European Parliament Approves Single-Use Plastics Ban
The European Parliament has approved a ban on single-use plastics such as straws, plates, cutlery and cotton-swab sticks in Europe by 2021, joining a global shift as environmentalists emphasize the urgency of putting an end to use of materials that are detrimental to the planet.
Currently, an estimated 12.7 million tonnes of plastic end up in our oceans each year. This has resulted in over 267 species worldwide being affected and 700 species at risk of becoming extinct. Reports also claim 90 percent of seabirds have plastic in their stomach.
The ban was approved on a vote of 571 to 53 on Wednesday, October 24 2018. The ban will cover 10 single-use plastics that most often end up in the ocean will, as well as oxo-degradable plastics, such as bags or fast-food container packaging. They will be prohibited in European Union.
The consumption of several other items, for which no alternative exists, will have to be reduced by member states by at least 25 percent by 2025. 90 percent of beverage bottles will be recycled, under the proposal.
The European Parliament will next enter into negotiations with the European Council of government ministers for the 28 member states, who are expected to make a final decision on the legislation by Dec. 16.
“We have adopted the most ambitious legislation against single-use plastics,” the member of the European Parliament who drafted the bill, Frédérique Ries said .
“Today’s vote paves the way to a forthcoming and ambitious directive. It is essential in order to protect the marine environment and reduce the costs of environmental damage attributed to plastic pollution.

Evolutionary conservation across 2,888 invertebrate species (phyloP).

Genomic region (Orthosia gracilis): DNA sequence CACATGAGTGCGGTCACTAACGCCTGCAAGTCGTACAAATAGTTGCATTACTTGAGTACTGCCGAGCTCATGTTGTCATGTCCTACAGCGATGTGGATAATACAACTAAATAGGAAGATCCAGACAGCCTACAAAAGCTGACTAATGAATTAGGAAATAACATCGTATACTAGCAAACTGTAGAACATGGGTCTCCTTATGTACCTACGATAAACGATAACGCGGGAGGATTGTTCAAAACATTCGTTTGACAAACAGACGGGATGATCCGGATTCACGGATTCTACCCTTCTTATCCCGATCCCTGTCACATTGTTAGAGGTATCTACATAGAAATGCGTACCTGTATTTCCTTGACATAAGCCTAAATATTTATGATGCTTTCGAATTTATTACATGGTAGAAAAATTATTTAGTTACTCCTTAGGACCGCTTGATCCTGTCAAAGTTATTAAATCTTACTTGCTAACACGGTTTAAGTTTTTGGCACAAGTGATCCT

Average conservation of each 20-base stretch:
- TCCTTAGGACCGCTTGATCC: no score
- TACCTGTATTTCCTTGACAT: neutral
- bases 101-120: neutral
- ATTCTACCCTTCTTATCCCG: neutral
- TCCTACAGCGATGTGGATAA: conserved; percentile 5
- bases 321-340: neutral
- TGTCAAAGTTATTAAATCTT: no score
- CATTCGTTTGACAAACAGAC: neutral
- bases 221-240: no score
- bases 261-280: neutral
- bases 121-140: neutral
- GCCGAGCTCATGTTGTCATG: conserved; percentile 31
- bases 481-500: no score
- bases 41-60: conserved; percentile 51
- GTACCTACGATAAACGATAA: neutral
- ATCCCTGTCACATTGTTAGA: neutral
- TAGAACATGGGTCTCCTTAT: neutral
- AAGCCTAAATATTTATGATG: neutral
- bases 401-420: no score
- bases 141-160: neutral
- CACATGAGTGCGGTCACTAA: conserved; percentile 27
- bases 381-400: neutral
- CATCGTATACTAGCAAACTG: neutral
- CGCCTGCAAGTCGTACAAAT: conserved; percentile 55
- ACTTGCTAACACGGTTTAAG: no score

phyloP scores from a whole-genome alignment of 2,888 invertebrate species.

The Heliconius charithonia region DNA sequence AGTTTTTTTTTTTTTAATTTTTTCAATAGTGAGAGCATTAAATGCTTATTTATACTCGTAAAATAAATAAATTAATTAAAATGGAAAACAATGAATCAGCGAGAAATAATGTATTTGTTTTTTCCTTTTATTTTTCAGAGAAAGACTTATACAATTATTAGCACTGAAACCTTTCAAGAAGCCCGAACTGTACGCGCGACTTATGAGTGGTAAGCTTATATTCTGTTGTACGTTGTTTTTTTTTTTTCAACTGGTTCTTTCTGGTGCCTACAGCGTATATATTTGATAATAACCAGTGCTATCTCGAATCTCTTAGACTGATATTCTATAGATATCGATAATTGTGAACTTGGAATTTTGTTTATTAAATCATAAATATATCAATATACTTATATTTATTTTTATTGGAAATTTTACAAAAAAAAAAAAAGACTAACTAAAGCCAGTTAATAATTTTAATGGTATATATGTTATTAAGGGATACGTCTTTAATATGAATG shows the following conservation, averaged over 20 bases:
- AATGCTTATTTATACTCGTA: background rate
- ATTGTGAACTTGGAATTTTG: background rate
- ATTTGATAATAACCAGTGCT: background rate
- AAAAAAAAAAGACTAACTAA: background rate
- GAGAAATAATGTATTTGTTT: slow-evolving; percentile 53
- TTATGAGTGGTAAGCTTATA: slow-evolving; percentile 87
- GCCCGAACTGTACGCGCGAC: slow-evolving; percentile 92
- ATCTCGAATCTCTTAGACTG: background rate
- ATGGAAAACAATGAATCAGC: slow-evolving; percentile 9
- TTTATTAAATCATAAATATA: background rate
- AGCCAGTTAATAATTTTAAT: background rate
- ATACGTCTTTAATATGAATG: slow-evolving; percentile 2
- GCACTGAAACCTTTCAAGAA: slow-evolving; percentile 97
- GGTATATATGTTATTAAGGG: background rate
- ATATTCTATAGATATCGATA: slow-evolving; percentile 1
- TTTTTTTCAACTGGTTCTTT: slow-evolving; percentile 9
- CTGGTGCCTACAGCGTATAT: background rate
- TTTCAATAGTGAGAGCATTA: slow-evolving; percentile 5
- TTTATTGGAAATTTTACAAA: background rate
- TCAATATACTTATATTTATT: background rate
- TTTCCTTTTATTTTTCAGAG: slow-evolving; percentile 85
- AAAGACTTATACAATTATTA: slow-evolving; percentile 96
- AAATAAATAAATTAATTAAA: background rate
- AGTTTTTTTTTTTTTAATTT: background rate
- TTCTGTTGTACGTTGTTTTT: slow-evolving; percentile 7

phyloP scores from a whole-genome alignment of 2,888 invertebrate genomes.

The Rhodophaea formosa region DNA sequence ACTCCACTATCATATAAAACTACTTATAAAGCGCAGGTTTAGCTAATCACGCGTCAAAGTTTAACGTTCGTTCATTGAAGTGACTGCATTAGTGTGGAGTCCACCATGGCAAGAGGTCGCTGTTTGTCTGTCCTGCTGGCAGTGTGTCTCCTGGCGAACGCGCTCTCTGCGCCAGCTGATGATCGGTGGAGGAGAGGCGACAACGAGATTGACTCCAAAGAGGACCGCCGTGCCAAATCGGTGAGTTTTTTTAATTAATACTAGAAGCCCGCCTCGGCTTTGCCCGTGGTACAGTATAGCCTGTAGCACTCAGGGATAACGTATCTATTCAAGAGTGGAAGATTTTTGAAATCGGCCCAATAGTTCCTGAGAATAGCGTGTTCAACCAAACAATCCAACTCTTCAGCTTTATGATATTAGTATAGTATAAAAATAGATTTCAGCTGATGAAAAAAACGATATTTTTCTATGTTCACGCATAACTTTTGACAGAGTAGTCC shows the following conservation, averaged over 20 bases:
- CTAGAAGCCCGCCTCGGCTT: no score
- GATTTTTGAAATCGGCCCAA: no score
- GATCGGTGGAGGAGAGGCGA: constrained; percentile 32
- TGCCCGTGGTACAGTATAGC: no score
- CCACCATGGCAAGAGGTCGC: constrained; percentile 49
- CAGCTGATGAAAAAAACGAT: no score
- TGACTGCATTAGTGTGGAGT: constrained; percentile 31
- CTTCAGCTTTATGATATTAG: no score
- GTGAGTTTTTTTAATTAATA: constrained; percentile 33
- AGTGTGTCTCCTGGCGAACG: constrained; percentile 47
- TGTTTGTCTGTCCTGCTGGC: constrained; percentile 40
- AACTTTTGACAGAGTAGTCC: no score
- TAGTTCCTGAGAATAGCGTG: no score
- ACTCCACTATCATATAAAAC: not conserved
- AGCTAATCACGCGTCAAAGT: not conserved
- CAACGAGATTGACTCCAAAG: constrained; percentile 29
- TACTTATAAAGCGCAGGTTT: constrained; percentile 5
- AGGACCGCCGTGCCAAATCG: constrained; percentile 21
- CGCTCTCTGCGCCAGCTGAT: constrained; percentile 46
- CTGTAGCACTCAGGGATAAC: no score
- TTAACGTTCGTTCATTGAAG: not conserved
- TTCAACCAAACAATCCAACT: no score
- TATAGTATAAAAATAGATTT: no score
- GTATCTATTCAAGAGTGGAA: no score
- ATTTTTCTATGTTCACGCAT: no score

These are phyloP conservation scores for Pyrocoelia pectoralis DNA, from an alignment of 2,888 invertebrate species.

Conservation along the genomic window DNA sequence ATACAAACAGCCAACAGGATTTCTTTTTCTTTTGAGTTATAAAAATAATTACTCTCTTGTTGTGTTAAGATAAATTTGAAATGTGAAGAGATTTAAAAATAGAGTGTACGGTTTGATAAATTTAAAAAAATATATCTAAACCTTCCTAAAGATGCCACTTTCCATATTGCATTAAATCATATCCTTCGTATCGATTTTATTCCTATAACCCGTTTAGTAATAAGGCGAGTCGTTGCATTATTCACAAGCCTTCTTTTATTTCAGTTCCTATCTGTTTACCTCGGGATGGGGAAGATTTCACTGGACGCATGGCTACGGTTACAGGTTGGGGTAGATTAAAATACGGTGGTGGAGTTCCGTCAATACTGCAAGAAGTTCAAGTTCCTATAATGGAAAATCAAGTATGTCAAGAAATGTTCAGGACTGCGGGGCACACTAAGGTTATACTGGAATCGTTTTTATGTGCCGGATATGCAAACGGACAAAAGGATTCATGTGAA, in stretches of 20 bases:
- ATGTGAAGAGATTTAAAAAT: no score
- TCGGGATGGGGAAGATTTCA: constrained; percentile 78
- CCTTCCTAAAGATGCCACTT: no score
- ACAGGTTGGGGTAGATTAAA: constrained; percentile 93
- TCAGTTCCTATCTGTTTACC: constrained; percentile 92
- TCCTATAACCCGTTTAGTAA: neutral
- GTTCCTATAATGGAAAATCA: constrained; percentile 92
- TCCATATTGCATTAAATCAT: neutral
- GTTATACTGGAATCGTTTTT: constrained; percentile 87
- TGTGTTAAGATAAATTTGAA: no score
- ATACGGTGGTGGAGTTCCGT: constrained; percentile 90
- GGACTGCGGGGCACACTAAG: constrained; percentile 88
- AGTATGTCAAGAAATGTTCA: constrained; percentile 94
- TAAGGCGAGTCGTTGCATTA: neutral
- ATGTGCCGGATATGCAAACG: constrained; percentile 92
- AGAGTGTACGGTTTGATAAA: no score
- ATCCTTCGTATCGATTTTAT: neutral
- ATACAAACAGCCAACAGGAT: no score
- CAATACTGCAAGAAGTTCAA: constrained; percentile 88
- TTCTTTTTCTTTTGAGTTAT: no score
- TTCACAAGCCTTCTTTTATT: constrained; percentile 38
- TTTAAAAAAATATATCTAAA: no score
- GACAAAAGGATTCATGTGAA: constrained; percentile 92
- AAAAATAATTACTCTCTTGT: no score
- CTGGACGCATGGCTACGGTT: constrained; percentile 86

The European Commission put forward the legislation in May, after its research found that plastics made up 80 percent of marine litter on European beaches, posing a major threat to coastal biodiversity. The World Economic Forum also estimates that 90 percent of the world’s plastic waste ends up in the ocean, and that currently there are 50 million tons of plastic in the world’s oceans that could take centuries to degrade. This year the forum warned that there would be more plastic than fish in weight in oceans by 2050.
A small pilot study presented this month said that researchers had found a variety of micro-plastics in stool samples of eight people from Austria, Finland, Italy, Japan, the Netherlands, Poland, Russia and the United Kingdom — which Philipp Schwabl, a gastroenterologist at the Medical University of Vienna and lead author of the study, called “astonishing.”
The European Federation of Waste Management and Environmental Services, or FEAD, the body representing waste-management companies in Europe, welcomed the Parliament’s vote but highlighted the need for fully recyclable packaging items.